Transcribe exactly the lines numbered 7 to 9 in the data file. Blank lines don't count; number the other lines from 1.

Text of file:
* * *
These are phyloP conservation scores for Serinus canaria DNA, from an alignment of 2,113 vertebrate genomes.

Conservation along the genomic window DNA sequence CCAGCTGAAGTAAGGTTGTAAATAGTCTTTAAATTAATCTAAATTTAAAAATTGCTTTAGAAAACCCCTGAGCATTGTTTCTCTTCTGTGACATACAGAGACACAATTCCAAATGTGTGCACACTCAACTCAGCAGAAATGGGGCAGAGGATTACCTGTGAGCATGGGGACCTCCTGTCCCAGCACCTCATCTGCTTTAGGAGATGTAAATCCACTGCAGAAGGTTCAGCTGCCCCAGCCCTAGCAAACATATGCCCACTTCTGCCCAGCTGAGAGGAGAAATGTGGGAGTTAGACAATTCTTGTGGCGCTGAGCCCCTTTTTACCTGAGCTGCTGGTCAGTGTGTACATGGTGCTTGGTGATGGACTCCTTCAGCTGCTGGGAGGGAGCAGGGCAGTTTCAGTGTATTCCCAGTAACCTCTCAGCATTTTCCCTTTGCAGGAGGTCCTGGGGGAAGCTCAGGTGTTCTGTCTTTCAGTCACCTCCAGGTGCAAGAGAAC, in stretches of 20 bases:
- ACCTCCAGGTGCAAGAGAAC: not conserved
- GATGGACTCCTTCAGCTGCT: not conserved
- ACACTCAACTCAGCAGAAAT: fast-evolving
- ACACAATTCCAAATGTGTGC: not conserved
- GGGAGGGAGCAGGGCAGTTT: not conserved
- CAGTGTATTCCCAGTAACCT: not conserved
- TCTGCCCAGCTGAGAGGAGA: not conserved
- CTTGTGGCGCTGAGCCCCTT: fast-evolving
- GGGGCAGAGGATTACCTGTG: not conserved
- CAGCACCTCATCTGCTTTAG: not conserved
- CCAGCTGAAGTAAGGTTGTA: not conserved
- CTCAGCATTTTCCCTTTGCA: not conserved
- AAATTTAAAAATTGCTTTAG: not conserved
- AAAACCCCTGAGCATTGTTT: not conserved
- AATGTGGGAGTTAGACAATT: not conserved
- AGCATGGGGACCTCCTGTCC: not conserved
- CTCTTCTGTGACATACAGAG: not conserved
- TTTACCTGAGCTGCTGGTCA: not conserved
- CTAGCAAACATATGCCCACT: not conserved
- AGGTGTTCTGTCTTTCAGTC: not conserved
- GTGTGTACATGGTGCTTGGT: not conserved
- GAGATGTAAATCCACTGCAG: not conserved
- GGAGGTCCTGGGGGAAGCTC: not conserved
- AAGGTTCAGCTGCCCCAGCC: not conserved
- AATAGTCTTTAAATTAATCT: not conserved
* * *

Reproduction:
- GGGAGGGAGCAGGGCAGTTT: not conserved
- CAGTGTATTCCCAGTAACCT: not conserved
- TCTGCCCAGCTGAGAGGAGA: not conserved